I should like to see an unelected upper chamber continue. Not necessarily… well… definitely not with hereditary positions or Church of England bishops, and possibly not life-long. The principle, however, of people who have – in theory, at least – done something with their lives acting in an oversight capacity appeals to me.
No more so when I consider the career trajectories of many MPs and, increasingly, MSPs. Having gone from university political unions, they then get an internship (assuming mum and dad can bankroll them) or are employed in some MP’s office. From there it is onto PPC (preferably in a safe seat), and then Spad status and work their way up the greasy pole of party machinations to get a weighty cabinet position. If they are unlucky enough to be voted out and, in the case of MPs, have upset the system so much that they cannot be elevated to the Other Place, they will take advantage of a generous severence/relocation fee and hope for consultancies or well-paid sinecures in quangos or NGOs.
Like a neo-aristrocracy, they have become so separated from the wider public, that I only can hope that they are being scrutinized by a group of individuals with actual life-experience and who are not another bunch of hacks on the make. Although the House of Lords was established and had its powers strengthed at a time when this country did not follow a social democractic model, it was established to keep in check any selfish and personal interests of the House of Commons.
Part of the currency pushed by the SNP was that they were an antitode to old politics, and could be seen as men (sic) of the people. Then Alex Salmond’s oleaginousness became more and more turgid as what once was seen as the cheeky resourcefulness of the underdog became more and more like recklessness and making-it-up-as-he-went-along.
Candidates in the 2011 Holyrood elections who had not expected to get in, came through during the landslide; and soon the senior leadership were dealing with publicity disasters like Bill Walker or plain embarassing behaviour like that of David Torrance.
At the admittedly milder of this scale was successful candidate for Caithness Landward, Alex Macleod. After winning an internship with Alex Salmond’s office, he went on to work on the Rob Gibson’s 2011 Holyrood campaign in which Gibson secured the Warren’s constituency seat. To continue his rapid rise, he attempted to secure a local council candidacy in the Tain area where he is from, but when this failed was placed as candidate for Caithness Landward; which he won in May 2012, albeit on the seventh round of counting for STV.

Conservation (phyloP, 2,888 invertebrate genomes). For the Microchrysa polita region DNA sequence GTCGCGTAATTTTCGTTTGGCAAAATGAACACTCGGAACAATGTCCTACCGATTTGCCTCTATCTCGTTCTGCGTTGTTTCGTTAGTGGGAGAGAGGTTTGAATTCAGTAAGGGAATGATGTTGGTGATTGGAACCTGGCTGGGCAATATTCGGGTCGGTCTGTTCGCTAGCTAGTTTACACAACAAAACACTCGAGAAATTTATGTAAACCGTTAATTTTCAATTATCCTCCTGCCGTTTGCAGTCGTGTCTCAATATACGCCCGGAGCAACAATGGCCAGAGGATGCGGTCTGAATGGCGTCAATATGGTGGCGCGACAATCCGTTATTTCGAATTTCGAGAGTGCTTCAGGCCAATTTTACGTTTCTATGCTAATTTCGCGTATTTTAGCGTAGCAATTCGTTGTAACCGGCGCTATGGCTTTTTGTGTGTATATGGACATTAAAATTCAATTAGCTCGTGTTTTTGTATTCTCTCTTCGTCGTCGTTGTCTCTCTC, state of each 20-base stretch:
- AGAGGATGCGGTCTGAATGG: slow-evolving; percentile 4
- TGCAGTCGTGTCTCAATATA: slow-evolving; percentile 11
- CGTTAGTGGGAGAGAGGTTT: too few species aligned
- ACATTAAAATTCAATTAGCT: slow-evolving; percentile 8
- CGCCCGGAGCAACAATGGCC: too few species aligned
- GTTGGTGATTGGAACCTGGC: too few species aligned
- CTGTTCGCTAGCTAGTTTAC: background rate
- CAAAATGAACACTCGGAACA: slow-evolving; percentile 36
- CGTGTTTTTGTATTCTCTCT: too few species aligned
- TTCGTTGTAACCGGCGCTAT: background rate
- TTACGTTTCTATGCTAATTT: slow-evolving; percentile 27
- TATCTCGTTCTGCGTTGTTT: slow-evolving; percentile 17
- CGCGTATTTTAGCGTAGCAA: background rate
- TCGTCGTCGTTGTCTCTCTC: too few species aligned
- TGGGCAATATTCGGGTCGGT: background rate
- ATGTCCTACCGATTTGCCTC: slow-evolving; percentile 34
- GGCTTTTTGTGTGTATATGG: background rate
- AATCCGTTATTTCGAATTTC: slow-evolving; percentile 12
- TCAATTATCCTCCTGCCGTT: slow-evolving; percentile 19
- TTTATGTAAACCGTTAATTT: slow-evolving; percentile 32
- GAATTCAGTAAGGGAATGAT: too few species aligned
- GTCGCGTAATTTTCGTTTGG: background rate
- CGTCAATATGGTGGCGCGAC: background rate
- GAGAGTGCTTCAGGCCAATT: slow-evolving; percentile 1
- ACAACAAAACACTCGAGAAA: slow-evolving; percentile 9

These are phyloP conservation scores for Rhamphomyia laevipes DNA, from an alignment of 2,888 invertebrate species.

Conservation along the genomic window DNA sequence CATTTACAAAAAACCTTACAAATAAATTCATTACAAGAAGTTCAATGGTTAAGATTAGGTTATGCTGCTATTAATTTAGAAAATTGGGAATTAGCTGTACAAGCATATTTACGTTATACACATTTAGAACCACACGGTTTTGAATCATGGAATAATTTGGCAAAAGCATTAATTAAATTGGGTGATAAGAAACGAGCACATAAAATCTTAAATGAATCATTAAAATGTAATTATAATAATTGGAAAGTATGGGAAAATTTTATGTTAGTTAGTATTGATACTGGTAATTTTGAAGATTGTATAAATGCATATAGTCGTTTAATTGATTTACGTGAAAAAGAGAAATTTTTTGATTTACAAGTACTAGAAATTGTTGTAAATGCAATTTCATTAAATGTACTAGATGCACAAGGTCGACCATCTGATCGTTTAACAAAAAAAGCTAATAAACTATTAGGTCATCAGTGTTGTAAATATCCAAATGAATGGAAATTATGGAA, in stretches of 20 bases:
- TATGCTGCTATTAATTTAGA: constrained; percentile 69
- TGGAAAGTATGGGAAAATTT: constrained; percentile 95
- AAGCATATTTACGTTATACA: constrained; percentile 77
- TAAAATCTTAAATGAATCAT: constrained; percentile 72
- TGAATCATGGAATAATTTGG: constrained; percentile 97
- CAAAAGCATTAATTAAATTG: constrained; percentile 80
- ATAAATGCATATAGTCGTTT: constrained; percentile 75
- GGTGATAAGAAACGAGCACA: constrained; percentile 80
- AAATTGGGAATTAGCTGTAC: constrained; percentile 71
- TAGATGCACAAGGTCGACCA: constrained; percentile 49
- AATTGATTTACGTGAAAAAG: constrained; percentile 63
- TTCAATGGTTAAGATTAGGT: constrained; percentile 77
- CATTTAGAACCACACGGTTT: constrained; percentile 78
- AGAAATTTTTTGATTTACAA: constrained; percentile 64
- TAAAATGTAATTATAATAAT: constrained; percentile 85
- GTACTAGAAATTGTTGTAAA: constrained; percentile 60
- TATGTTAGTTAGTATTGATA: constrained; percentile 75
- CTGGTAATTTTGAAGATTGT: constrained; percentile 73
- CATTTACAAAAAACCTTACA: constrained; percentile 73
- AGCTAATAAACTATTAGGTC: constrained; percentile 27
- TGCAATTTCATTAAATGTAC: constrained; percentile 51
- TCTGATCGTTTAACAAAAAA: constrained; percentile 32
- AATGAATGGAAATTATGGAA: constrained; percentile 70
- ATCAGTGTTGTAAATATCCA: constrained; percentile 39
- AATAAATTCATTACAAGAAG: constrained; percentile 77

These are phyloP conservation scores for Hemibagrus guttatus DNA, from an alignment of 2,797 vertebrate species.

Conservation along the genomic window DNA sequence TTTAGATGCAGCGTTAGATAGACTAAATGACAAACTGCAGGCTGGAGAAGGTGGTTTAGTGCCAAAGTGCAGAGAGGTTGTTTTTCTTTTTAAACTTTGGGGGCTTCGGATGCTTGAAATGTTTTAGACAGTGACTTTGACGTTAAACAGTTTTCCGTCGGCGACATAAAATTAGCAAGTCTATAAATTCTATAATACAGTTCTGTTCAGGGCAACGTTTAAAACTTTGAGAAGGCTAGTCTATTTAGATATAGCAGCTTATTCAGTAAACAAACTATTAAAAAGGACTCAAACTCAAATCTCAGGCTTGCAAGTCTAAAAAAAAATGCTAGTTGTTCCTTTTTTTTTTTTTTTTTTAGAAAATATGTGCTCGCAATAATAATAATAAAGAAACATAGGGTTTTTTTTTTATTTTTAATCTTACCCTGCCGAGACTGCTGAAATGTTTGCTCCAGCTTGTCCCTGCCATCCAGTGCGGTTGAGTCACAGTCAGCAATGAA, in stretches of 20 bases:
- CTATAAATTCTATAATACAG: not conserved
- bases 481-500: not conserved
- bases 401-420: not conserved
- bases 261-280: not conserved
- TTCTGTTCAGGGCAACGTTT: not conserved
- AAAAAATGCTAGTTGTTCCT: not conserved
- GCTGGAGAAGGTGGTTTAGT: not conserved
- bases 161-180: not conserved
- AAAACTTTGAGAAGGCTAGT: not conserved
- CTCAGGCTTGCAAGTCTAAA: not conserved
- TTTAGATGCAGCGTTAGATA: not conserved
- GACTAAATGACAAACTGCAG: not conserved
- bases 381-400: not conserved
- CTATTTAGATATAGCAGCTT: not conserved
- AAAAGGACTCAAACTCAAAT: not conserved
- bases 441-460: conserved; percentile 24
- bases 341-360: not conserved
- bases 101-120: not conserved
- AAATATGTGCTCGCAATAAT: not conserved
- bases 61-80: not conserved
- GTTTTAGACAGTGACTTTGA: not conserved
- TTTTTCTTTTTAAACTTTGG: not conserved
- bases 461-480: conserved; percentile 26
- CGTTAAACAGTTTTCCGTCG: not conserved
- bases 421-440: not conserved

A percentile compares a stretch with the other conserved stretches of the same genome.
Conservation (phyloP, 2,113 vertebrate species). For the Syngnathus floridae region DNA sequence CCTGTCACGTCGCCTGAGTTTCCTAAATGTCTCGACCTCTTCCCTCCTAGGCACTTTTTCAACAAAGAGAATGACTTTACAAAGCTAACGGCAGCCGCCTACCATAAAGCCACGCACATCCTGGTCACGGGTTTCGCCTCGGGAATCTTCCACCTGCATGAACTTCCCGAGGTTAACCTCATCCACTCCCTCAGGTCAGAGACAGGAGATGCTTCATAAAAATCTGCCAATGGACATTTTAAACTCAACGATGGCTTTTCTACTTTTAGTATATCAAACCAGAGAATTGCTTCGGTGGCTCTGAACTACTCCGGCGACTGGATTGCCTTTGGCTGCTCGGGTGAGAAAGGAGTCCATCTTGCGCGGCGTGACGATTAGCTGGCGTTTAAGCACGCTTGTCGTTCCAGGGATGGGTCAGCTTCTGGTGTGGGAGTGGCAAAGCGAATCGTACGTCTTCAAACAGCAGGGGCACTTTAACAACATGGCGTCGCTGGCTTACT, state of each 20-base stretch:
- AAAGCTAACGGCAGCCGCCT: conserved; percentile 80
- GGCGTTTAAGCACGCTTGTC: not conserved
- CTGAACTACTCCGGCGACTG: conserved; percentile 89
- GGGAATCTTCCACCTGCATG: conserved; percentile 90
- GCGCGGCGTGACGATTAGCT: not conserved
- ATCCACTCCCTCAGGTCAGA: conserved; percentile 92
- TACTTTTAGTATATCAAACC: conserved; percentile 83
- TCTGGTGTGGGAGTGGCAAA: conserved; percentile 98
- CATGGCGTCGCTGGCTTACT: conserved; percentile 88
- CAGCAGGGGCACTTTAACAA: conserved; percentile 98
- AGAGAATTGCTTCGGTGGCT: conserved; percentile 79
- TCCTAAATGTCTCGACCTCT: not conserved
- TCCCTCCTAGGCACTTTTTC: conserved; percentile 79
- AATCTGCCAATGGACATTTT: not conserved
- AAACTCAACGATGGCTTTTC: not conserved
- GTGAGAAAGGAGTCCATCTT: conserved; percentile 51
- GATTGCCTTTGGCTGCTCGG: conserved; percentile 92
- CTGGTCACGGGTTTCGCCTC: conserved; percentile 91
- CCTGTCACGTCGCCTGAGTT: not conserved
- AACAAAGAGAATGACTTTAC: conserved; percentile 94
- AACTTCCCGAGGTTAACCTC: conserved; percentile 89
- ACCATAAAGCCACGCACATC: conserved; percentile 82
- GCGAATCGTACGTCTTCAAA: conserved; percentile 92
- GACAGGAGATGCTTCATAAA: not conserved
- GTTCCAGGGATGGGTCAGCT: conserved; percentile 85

From there he sallied forth into several weighty council and ex officio positions, and started touting himself for PPC Holyrood candidate with Gibson’s backing.
During the council campaign, complaints were raised against Gibson’s constituency office for swinging the lead regarding expenses claims which, on analysis, were seen to be promoting Macleod and sitting Wick candidate, Gail Ross. The day after the local elections, the Scottish Parliamentary Corporate Body decided Gibson had indeed breached the rules: although no real censure appears to have been applied, Gibson objected to reporting of this ruling against himself.
Shortly afterwards, a separate complaint was raised with the Police by an unnamed individual against a councilor assumed to be Macleod. His allocated campaign expenses had been £1226.04; and the stated reason included the non-filing of a hotel bill, with total allocated expenses coming to £88.43 below maximum.
It was stated at the time that almost £1,000 had been spent on newspaper ads and promotional leaflets, leaving little for other matters.
It is now being reported that Police have passed Macleod’s details to the Proculator Fiscal according to the Representation of the People Act (1983), something which did not happen following similar allegations against Conservative MP for Richmond Park, Zac Goldsmith.
Macleod has resigned forthwith from the SNP group, but not his seat. I am unsure of other completed investigations into electoral overspend (although a similar complaint has been raised against Perthshire Independent councilor, Alan Ward), but surmise that at the worst end, Macleod could be banned from public office for a finite period and a byelection necessitated.